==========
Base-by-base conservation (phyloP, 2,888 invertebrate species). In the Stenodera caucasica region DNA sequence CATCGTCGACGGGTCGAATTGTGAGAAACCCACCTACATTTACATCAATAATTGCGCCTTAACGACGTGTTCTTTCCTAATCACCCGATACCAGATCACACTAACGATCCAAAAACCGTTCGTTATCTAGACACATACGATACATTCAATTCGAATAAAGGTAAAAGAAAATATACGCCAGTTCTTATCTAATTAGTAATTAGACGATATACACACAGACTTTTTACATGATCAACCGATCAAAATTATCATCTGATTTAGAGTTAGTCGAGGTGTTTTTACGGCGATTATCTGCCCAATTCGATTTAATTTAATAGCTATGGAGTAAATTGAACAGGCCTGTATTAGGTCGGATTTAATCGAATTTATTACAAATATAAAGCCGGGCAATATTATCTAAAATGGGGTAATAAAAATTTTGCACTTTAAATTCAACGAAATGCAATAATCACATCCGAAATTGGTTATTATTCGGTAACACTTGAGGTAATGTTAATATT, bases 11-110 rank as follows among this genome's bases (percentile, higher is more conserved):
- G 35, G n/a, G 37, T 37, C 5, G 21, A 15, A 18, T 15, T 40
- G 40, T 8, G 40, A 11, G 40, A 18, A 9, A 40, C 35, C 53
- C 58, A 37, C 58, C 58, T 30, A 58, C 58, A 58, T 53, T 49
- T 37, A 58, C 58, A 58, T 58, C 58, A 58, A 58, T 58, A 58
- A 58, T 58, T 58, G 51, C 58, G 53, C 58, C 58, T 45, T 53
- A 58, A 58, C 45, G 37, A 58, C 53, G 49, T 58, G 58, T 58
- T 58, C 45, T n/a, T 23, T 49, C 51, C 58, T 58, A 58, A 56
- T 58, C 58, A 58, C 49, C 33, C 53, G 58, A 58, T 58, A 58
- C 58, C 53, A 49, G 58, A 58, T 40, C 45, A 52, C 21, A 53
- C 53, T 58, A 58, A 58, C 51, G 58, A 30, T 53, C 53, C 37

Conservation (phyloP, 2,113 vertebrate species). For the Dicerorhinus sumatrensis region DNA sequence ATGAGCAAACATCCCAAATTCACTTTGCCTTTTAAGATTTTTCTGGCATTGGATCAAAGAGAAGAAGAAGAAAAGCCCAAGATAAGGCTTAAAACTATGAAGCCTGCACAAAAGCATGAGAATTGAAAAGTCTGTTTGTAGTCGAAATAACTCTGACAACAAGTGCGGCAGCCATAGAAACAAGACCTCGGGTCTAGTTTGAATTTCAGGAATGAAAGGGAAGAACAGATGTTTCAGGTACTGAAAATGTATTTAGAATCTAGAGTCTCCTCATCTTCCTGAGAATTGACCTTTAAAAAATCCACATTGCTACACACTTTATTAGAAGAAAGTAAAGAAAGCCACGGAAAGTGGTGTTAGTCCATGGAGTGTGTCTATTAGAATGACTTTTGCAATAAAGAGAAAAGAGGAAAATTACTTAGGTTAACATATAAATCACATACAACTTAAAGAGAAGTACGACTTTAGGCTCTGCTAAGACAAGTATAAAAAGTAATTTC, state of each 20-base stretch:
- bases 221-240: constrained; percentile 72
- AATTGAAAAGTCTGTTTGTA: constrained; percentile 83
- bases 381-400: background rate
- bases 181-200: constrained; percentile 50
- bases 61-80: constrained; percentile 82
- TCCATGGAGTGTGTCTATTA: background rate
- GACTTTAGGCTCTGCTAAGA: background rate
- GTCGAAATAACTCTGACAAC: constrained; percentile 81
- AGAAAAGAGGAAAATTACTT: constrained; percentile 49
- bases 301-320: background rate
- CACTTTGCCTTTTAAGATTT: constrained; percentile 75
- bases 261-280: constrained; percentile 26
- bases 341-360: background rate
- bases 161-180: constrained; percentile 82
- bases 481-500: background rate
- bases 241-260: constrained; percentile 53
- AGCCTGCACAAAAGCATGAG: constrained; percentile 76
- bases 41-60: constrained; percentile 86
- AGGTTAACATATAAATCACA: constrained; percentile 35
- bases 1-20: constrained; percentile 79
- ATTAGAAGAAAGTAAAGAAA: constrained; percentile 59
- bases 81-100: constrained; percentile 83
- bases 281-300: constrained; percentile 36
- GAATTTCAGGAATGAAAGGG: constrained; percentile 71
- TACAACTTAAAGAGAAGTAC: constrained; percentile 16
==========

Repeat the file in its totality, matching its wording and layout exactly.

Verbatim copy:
Base-by-base conservation (phyloP, 2,888 invertebrate species). In the Stenodera caucasica region DNA sequence CATCGTCGACGGGTCGAATTGTGAGAAACCCACCTACATTTACATCAATAATTGCGCCTTAACGACGTGTTCTTTCCTAATCACCCGATACCAGATCACACTAACGATCCAAAAACCGTTCGTTATCTAGACACATACGATACATTCAATTCGAATAAAGGTAAAAGAAAATATACGCCAGTTCTTATCTAATTAGTAATTAGACGATATACACACAGACTTTTTACATGATCAACCGATCAAAATTATCATCTGATTTAGAGTTAGTCGAGGTGTTTTTACGGCGATTATCTGCCCAATTCGATTTAATTTAATAGCTATGGAGTAAATTGAACAGGCCTGTATTAGGTCGGATTTAATCGAATTTATTACAAATATAAAGCCGGGCAATATTATCTAAAATGGGGTAATAAAAATTTTGCACTTTAAATTCAACGAAATGCAATAATCACATCCGAAATTGGTTATTATTCGGTAACACTTGAGGTAATGTTAATATT, bases 11-110 rank as follows among this genome's bases (percentile, higher is more conserved):
- G 35, G n/a, G 37, T 37, C 5, G 21, A 15, A 18, T 15, T 40
- G 40, T 8, G 40, A 11, G 40, A 18, A 9, A 40, C 35, C 53
- C 58, A 37, C 58, C 58, T 30, A 58, C 58, A 58, T 53, T 49
- T 37, A 58, C 58, A 58, T 58, C 58, A 58, A 58, T 58, A 58
- A 58, T 58, T 58, G 51, C 58, G 53, C 58, C 58, T 45, T 53
- A 58, A 58, C 45, G 37, A 58, C 53, G 49, T 58, G 58, T 58
- T 58, C 45, T n/a, T 23, T 49, C 51, C 58, T 58, A 58, A 56
- T 58, C 58, A 58, C 49, C 33, C 53, G 58, A 58, T 58, A 58
- C 58, C 53, A 49, G 58, A 58, T 40, C 45, A 52, C 21, A 53
- C 53, T 58, A 58, A 58, C 51, G 58, A 30, T 53, C 53, C 37

Conservation (phyloP, 2,113 vertebrate species). For the Dicerorhinus sumatrensis region DNA sequence ATGAGCAAACATCCCAAATTCACTTTGCCTTTTAAGATTTTTCTGGCATTGGATCAAAGAGAAGAAGAAGAAAAGCCCAAGATAAGGCTTAAAACTATGAAGCCTGCACAAAAGCATGAGAATTGAAAAGTCTGTTTGTAGTCGAAATAACTCTGACAACAAGTGCGGCAGCCATAGAAACAAGACCTCGGGTCTAGTTTGAATTTCAGGAATGAAAGGGAAGAACAGATGTTTCAGGTACTGAAAATGTATTTAGAATCTAGAGTCTCCTCATCTTCCTGAGAATTGACCTTTAAAAAATCCACATTGCTACACACTTTATTAGAAGAAAGTAAAGAAAGCCACGGAAAGTGGTGTTAGTCCATGGAGTGTGTCTATTAGAATGACTTTTGCAATAAAGAGAAAAGAGGAAAATTACTTAGGTTAACATATAAATCACATACAACTTAAAGAGAAGTACGACTTTAGGCTCTGCTAAGACAAGTATAAAAAGTAATTTC, state of each 20-base stretch:
- bases 221-240: constrained; percentile 72
- AATTGAAAAGTCTGTTTGTA: constrained; percentile 83
- bases 381-400: background rate
- bases 181-200: constrained; percentile 50
- bases 61-80: constrained; percentile 82
- TCCATGGAGTGTGTCTATTA: background rate
- GACTTTAGGCTCTGCTAAGA: background rate
- GTCGAAATAACTCTGACAAC: constrained; percentile 81
- AGAAAAGAGGAAAATTACTT: constrained; percentile 49
- bases 301-320: background rate
- CACTTTGCCTTTTAAGATTT: constrained; percentile 75
- bases 261-280: constrained; percentile 26
- bases 341-360: background rate
- bases 161-180: constrained; percentile 82
- bases 481-500: background rate
- bases 241-260: constrained; percentile 53
- AGCCTGCACAAAAGCATGAG: constrained; percentile 76
- bases 41-60: constrained; percentile 86
- AGGTTAACATATAAATCACA: constrained; percentile 35
- bases 1-20: constrained; percentile 79
- ATTAGAAGAAAGTAAAGAAA: constrained; percentile 59
- bases 81-100: constrained; percentile 83
- bases 281-300: constrained; percentile 36
- GAATTTCAGGAATGAAAGGG: constrained; percentile 71
- TACAACTTAAAGAGAAGTAC: constrained; percentile 16